A trading account with Angel Broking will help you invest in IPOs and enable you to profit from them.
Advantages of IPOs
When you open an account for IPOs, you expect some benefits.
- Early investor advantage: From the long-run perspective, you could be making in an investment in a company that could grow into a behemoth over time — especially a company that came up with an innovative new product or service. An investment of USD 1,000 in Microsoft in 1986 would be worth over one-and-a-half million dollars today! Of course, not every company is a Microsoft, and it’s hard to predict the future fortunes of any company. But it could be a gamble worth taking.
- Make immediate gains: Sometimes, the price of the IPO increases as soon as the share is listed on the exchange. So there could be an opportunity to make quick gains. You must remember that companies usually sell the IPO for a little under what their real value is so that it attracts investor interest, and the IPO is fully subscribed. Once the company is listed, the price may skyrocket and may put its shares out of your reach if you do want to buy them.
- Preferential treatment for small investors: Under SEBI guidelines, small investors get preferential treatment in the allotment of shares and also get a discount on the price. So this presents an opportunity for small investors to cash in.
- Price transparency: IPO prices are more transparent than shares in the secondary market, that is, shares listed on the stock exchange. You know precisely what the costs are how they are arrived at, and they are the same for all investors.
- Encouraging entrepreneurship: Entrepreneurship is the foundation of capitalism. Without it, an economy cannot grow and prosper. To grow, entrepreneurs need funds, and IPOs are the best way of going about getting some. Without IPOs, new companies may find it difficult to expand.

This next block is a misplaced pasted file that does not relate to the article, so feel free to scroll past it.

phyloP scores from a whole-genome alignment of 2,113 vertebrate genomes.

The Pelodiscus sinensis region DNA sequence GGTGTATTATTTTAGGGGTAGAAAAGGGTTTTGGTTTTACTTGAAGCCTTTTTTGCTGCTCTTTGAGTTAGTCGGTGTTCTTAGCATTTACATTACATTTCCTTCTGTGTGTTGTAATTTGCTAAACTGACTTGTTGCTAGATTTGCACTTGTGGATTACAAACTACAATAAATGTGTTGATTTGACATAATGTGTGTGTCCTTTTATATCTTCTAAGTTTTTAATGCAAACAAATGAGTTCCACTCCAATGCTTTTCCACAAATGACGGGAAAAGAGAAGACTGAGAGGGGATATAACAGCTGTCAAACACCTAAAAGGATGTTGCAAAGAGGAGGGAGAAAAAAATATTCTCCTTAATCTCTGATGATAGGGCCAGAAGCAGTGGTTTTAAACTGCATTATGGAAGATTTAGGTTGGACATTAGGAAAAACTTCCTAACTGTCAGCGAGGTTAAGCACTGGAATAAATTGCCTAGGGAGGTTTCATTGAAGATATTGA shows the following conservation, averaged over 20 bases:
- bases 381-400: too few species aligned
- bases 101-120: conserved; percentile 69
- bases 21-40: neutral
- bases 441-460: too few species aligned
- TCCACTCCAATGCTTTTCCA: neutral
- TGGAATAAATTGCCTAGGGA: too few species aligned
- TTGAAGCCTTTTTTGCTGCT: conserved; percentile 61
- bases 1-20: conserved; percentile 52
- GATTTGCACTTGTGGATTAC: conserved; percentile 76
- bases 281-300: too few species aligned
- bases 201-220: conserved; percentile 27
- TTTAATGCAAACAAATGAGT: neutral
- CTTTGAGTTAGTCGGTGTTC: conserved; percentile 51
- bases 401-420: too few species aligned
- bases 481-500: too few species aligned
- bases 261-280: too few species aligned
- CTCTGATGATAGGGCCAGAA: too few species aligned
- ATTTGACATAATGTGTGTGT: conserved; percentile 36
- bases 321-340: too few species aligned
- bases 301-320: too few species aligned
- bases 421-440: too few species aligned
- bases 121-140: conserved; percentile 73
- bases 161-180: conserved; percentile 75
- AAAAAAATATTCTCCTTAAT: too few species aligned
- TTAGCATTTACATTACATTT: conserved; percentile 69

How to invest in IPOs
Once you’ve opened an IPO account, you need to find which one is the best. Lots of companies come up with IPOs, but not all of them are the same. So you need some criteria to find one that is suited to your needs. Here are some:
- Getting information: Since these companies are privately held, public information on them can be scarce, unlike listed shares. So you may have to take a little more effort to look for information on the Internet and through other sources. Some of the things you should look at are the market, management and money. Is there a market for the product/ service, what’s the track record/ qualification of the management, and the money position – whether the company has a lot of debt.
- USP: What’s the unique selling proposition of the company? Does it have an innovative new product or service to offer? Does it have any competitors?
- Read the prospectus: It can be hard to read pages and pages of seemingly incomprehensive information in small print. But you are parting with your hard-earned money here, so it’s better to go through it if you don’t want to lose money. Don’t get carried away by the hype.
- Underwriters: It’s also a good idea to look at the underwriters of the public issue. Reputed underwriters tend to do a lot more due diligence, so the risk of getting conned by fly-by-night operators is considerably reduced.
- Proceed with caution: Equity investing involves market risk, and it could be higher in the case of IPOs. So it’s better to proceed with caution. Invest only in businesses that you’re familiar with. If you don’t, take the help of an investment adviser.